I use the YUI A-Grade Chart to help draw a cut-off point for the browsers I support in my web design projects… and frankly, I’ve been wondering when you were going to update to Safari 3.

    Ever since Safari 3 was released, I kept hinting to clients and colleagues that we could let support for Safari 2 slide b/c Mac users are fast to upgrade. But I didn’t feel comfortable really sticking to that declaration… until now.

    More on those thoughts

  4. Gaah! Don’t support browsers: support rendering engines! It’s so frustrating that SeaMonkey and Camino and Flock and all other Gecko based browsers like that, which have _exactly_ the same capabilities as Firefox, continuously get ignored and actively shut out.
    Gecko is Gecko!

  5. Bart,

    GBS does not “shut out.” Graded Browser Support provides X-Grade support to Camino, Flock, and SeaMonkey, as well as Maxthon, Bento, IceWeasel, K-Meleon, iCab, Konqueror, Shiira and over 10,000 others.

    As the GBS documentation points out, “The only practical difference between A and X-grade browsers is that QA actively tests against A-grade browsers.” I believe this is the right approach because it allows us to serve the full experience to all non-C-grade browsers while still conducting structured and rigorous QA testing.

    As I wrote at the start of GBS’s definition, “in modern web development we must support all browsers. Choosing to exclude a segment of users is inappropriate, and, with a ‘Graded Browser Support’ strategy, unnecessary.” Based on your comment, I suspect you agree.

    I welcome any feedback you have on the full GBS strategy.

    David,

    Thanks for the blog post and the comment!

    Thanks,
    Nate

  6. Do you have any information as to what level of support YUI receives on Ubuntu/FireFox 2.0.x?

  7. Administrator said:
    March 4, 2008 at 9:55 am

    @Jim,

    That is a good example of a browser that receives X-Grade support.

    Thanks,
    Nate

  8. David-Sarah Hopwood said:
    March 17, 2008 at 12:45 pm

    The lack of A-grade support for *any* browser on any non-Mac Unix is bizarre. For example, a Gecko-based browser can’t be assumed to behave in precisely the same way on Linux as it does on Windows and Mac, or even closely enough to avoid testing.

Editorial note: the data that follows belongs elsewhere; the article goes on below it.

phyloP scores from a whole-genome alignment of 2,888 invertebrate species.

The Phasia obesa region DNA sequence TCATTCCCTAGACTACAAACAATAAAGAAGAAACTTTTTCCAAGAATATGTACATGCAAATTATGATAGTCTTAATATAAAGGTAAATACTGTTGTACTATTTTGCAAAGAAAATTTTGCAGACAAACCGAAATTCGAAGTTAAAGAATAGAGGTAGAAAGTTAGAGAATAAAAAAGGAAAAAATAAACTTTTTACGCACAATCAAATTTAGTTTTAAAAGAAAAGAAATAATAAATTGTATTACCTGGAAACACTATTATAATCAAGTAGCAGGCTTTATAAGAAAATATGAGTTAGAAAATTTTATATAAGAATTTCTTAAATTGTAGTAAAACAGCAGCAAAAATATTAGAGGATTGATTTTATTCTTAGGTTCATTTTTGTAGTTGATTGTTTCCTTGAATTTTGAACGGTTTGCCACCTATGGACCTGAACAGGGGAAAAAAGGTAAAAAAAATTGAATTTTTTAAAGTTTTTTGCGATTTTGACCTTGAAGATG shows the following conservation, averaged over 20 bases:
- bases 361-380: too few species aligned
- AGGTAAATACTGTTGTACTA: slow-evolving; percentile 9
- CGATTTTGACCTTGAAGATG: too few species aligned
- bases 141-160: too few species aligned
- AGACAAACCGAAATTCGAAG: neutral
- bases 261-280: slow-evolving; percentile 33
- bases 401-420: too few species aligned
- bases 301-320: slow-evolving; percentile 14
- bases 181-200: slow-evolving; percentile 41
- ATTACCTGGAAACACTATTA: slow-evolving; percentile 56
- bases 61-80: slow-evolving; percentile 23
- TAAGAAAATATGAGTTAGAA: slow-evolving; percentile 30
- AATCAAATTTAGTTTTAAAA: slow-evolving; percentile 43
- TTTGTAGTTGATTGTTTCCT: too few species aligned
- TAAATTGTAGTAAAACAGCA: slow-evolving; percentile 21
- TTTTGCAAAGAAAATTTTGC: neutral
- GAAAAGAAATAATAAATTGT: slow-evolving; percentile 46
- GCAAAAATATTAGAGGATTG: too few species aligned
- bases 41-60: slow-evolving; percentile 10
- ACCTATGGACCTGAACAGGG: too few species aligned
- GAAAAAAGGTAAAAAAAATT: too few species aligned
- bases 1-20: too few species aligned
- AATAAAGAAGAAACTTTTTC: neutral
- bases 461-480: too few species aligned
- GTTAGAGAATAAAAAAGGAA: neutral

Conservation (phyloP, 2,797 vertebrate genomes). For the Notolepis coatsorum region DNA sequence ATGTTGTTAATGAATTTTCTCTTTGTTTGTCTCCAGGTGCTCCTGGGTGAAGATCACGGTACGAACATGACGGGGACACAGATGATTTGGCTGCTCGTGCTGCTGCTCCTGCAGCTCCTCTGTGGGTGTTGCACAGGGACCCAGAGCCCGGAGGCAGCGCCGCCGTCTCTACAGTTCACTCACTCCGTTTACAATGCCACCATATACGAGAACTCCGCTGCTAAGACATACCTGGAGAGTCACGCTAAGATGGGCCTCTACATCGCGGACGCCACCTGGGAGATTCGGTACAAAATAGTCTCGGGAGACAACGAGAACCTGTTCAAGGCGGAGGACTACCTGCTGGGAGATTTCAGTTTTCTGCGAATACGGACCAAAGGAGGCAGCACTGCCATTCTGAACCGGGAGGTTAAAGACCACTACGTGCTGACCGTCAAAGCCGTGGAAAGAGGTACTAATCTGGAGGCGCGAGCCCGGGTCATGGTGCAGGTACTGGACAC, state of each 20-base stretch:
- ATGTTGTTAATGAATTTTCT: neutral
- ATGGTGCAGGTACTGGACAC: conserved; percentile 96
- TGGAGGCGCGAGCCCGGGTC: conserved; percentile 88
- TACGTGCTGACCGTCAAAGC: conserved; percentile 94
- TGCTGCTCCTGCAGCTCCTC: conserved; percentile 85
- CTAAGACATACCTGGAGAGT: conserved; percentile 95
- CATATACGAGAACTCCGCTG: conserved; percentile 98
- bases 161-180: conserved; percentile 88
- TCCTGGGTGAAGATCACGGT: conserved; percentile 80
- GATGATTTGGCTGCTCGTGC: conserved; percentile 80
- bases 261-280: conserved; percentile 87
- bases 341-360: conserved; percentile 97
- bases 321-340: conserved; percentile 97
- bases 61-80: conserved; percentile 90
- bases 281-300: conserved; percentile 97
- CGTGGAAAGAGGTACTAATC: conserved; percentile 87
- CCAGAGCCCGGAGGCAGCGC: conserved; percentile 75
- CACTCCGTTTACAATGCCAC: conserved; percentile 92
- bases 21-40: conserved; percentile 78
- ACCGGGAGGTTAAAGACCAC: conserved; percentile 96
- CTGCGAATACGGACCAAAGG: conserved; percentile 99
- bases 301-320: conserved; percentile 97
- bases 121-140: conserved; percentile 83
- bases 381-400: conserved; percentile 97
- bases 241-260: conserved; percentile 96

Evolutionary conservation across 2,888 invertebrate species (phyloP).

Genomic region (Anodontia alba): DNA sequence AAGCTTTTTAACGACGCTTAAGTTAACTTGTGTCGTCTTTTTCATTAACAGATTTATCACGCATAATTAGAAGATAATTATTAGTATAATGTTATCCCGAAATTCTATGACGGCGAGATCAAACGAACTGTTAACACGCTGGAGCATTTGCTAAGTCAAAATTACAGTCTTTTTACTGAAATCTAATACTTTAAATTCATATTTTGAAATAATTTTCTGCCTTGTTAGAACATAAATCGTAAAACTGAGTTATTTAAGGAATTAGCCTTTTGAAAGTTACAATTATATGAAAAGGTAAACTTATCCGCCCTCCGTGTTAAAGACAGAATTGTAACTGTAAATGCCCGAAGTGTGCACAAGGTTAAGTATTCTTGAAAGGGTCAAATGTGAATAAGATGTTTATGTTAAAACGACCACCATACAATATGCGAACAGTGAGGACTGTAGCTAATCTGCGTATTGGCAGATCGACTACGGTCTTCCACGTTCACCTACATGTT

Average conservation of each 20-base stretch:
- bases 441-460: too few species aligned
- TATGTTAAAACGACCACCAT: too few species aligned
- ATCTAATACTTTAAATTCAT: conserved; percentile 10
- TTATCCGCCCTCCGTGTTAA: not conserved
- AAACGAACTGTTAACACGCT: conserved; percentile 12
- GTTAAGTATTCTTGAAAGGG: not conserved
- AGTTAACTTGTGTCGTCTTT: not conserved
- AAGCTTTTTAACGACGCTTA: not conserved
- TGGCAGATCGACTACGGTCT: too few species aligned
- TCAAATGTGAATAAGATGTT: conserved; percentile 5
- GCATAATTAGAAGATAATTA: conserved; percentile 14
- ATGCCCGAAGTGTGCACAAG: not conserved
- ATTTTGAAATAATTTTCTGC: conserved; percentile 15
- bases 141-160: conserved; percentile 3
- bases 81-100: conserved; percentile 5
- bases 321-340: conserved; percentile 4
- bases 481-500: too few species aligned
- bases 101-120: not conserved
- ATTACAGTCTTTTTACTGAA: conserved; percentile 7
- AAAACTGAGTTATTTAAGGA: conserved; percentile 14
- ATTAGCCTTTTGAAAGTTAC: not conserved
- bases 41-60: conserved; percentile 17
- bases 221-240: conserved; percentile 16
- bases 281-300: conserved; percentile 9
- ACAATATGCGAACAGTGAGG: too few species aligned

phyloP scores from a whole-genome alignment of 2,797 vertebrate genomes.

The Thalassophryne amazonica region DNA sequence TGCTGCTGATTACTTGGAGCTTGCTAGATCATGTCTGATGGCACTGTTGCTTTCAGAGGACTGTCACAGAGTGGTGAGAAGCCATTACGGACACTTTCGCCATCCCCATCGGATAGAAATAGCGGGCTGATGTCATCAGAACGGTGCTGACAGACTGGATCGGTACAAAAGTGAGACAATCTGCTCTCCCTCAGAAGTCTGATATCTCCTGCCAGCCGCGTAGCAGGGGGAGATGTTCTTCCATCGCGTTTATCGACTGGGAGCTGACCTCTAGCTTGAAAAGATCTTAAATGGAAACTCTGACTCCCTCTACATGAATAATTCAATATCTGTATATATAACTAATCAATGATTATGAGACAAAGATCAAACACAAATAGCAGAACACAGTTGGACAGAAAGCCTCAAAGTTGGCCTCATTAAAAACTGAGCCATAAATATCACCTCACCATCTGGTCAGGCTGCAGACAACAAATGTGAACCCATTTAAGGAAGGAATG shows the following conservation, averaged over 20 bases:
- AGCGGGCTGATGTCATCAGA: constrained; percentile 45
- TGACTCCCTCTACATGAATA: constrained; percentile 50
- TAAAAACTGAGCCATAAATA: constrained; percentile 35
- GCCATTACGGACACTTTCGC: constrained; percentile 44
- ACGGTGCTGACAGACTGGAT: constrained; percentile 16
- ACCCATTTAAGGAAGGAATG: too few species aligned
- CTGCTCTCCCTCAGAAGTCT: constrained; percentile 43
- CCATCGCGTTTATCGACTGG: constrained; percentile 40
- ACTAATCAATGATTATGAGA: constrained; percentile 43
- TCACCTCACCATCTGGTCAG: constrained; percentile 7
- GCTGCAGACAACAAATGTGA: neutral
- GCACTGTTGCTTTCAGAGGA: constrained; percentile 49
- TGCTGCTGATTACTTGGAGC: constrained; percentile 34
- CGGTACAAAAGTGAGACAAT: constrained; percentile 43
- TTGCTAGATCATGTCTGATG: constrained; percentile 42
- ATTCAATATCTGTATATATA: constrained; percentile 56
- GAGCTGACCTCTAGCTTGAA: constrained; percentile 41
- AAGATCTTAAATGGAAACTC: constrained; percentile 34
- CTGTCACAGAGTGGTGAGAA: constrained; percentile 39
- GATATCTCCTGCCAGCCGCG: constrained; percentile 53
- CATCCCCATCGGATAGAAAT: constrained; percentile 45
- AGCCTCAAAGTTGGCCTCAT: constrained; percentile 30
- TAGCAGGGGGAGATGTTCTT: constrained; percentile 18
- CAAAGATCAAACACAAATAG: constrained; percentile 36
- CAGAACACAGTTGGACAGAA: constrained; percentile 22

9. Hey David-Sarah Hopwood,

    The concept of A-Grade Support is predicated on trust. Perhaps the most important part of the definition of A-Grade support is that our developers and testers “actively test against A-grade browsers.”[1] Put another way, part of the value of GBS is that it “enables meaningful, targeted, and cost-effective QA testing.” [2]

    Each new combination of browser/platform that receives A-Grade support is expensive because it requires time and materials to test, and development time to support.

    The decision to offer A-Grade support is based on many factors concrete and abstract.

    Lack of A-Grade support does not indicate anything about a browser (other than that it does not enjoy A-Grade support). To conclude that Browser Foo and Browser Bar render “closely enough to avoid testing” because Browser Foo receives A-Grade support is not valid.

    Thanks,
    Nate

    [1] http://developer.yahoo.com/yui/articles/gbs/#a-grade-vs-x-grade
    [2] http://developer.yahoo.com/yui/articles/gbs/#testing

  10. Quick clarification: By trust I mean that followers of GBS are trusted to test on all A-Grade platforms. Therefore GBS strengthens itself when it makes A-Grade testing more feasible, and weakens itself when it makes A-Grade testing less feasible (and/or likely).

    Striking this balance is one of many factors in determining the A-Grade membership.

  11. Samuel Cochran said:
    July 3, 2008 at 12:30 am

    How long until we see Firefox 3 and Safari 3.1 for Windows on this list?